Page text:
As a result of its management over the ages and in more recent times, Silchester Common is one of the largest remaining fragments of lowland heath in the South of England. This heathland would have been much more extensive in the past and would have stretched across much of Southern England. Today all that remains are a few isolated pockets of this type of habitat such as the Surrey Heaths, Silchester Common and Greenham Common.
Silchester is also fortunate in that it has Pamber Forest on its borders. This forest is an ancient broadleaf oak forest which is a remnant of a much larger royal hunting forest. Because of its age, the forest supports a large variety of different species of flora and fauna.
Pamber Forest is managed by the Hampshire and Isle of Wight Wildlife Trust, which has a website dedicated to the Forest with lots of really helpful information about the trails in the forest, the wildlife that can be seen and their conservation programmes. Pamber Forest is an amazing place and I would encourage readers to visit and learn more about it. In the remainder of this article though I shall concentrate on Silchester Common, as this is less documented.
The heathland on Silchester Common is special because the soil is very acidic and poor. This means that only a limited number of species and plants can make a living in this kind of environment and those that do are often specialised to living in such conditions. This makes the preservation of this type of habitat all the more important as its occurrence has declined substantially and some of the species that live on it are under threat.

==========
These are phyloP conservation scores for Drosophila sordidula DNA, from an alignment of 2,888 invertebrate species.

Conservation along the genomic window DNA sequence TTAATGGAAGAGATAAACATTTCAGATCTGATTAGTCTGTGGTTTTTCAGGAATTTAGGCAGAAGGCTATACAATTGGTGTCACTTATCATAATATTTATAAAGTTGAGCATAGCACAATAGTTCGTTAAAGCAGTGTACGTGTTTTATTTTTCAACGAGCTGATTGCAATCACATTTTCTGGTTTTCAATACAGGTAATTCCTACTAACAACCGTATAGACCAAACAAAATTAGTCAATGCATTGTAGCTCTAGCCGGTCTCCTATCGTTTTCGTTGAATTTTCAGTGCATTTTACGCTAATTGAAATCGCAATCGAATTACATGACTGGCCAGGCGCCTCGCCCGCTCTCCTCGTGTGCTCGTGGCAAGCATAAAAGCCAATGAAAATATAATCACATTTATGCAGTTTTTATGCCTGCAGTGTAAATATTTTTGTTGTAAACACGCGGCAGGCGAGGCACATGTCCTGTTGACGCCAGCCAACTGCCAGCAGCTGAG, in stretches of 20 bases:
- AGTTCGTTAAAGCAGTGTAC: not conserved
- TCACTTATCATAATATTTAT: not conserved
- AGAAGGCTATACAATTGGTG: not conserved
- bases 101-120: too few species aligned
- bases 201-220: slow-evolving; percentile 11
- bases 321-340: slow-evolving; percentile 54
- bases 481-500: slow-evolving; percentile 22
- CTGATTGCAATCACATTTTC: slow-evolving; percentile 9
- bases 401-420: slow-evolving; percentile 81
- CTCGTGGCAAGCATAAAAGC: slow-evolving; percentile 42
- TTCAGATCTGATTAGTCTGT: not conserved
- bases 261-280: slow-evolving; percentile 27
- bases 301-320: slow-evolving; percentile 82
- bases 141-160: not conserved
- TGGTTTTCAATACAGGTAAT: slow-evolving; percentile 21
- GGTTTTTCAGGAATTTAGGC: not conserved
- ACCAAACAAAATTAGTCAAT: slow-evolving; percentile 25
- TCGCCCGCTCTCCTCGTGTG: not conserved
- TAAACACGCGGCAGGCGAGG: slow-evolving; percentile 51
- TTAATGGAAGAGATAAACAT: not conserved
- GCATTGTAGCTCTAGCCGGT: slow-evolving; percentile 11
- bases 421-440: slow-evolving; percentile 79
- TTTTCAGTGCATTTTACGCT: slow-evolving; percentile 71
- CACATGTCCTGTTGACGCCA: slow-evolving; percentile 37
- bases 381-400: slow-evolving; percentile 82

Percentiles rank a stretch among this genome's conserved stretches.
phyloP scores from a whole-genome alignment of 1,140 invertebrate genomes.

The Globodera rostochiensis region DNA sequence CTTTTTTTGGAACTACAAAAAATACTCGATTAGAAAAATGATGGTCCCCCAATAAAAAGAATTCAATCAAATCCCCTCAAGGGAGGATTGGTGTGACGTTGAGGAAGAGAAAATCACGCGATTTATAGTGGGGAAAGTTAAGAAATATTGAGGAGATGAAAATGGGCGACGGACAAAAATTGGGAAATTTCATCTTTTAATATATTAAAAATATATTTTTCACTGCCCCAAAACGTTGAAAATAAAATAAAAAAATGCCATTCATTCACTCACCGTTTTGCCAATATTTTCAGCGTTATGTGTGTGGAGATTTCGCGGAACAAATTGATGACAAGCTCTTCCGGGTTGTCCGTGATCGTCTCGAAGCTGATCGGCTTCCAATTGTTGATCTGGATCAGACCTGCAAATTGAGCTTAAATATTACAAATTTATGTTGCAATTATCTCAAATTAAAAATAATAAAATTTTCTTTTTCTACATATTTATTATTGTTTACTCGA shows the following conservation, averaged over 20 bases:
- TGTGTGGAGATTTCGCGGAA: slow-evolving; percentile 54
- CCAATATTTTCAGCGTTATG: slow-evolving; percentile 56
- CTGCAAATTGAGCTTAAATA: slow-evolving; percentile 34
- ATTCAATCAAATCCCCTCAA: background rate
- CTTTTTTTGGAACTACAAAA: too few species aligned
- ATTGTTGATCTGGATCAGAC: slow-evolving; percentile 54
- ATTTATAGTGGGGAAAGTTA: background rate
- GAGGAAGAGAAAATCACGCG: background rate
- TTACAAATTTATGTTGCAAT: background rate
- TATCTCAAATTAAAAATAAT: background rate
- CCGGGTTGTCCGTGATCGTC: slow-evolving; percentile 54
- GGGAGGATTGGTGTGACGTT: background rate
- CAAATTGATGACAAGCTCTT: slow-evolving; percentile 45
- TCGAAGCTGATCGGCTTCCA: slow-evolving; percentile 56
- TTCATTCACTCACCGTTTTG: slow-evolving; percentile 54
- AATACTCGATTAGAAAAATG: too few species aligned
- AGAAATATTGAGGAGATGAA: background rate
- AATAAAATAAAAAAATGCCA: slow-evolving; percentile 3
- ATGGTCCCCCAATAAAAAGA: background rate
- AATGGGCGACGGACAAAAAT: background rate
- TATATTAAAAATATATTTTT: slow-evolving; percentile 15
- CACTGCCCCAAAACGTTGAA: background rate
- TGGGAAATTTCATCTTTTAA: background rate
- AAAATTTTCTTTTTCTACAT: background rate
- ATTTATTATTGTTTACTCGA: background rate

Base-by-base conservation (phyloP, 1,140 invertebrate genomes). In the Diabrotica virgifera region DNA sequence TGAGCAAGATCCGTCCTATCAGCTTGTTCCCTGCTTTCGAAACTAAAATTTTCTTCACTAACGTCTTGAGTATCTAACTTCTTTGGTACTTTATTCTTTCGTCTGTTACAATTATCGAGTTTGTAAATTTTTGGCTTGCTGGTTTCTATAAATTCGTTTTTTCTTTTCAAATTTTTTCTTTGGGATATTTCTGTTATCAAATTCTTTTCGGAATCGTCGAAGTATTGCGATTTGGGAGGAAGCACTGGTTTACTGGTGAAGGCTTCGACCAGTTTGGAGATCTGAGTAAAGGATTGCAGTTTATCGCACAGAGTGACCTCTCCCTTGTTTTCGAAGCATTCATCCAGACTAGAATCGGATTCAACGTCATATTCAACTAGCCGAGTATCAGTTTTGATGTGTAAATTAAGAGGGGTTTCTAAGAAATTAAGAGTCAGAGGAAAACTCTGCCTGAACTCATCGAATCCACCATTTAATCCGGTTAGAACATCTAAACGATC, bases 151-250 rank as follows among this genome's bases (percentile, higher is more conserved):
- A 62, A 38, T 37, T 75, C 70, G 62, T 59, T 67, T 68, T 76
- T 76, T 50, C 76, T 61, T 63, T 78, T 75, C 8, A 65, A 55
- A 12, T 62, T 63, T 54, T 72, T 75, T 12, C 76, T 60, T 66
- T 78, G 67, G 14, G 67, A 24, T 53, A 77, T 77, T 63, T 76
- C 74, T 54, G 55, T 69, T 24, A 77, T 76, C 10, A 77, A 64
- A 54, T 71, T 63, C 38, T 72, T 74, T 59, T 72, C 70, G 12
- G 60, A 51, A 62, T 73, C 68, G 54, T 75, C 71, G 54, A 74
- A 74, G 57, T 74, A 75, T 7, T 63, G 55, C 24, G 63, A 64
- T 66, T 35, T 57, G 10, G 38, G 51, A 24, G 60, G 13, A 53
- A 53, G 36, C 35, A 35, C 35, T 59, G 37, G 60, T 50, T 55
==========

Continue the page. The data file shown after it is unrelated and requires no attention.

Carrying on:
Pamber Forest and Silchester Common are some of the earliest pieces of land to be designated as a Site of Special Scientific Interest (SSSI) in the UK. They were first designated in 1951 shortly after the legislation was passed to enable this kind of designation to be made.
Silchester Common is included in the SSSI designation for the following reasons:
- Silchester Common, together with Tadley Common, is one of the largest remaining areas of lowland heath in north Hampshire. This is a nationally rare habitat which has suffered a significant decline in extent and consequent fragmentation in the past 150years;
- The heathland habitat present represents a very good example of the characteristic vegetation type of dry heaths in south east England, typified by a mixture of heather, bell heather and dwarf gorse, and has transitions to wet heath;
- The common includes species-rich examples of valley mire, an exceptionally rare habitat in south east England and the habitat present supports a wide diversity of plants, several of which are locally scarce;
- In addition, the lowland heathland and associated areas of scrub and open woodland provide supporting habitat for scarce birds including stonechat, woodlark, nightjar and Dartford warbler.
Birds on the Common
The author has not seen a Woodlark on the Common but there are records of recent sightings of these birds from other bird watchers so they should still be present.
Stonechats are definitely present on the common and are breeding in good numbers. Here is a picture of a male adult alongside a young Stonechat that fledged last year. Both images were taken on Silchester Common
Dartford Warblers are difficult to see as they use the large gorse bushes as protection and only rarely pop out into the open for a brief appearance. You are more likely to hear them rather than see them. The adult has a distinctive grey head and red eye. Again, they are breeding on the Common and here is a photo of a juvenile born on the Common last year.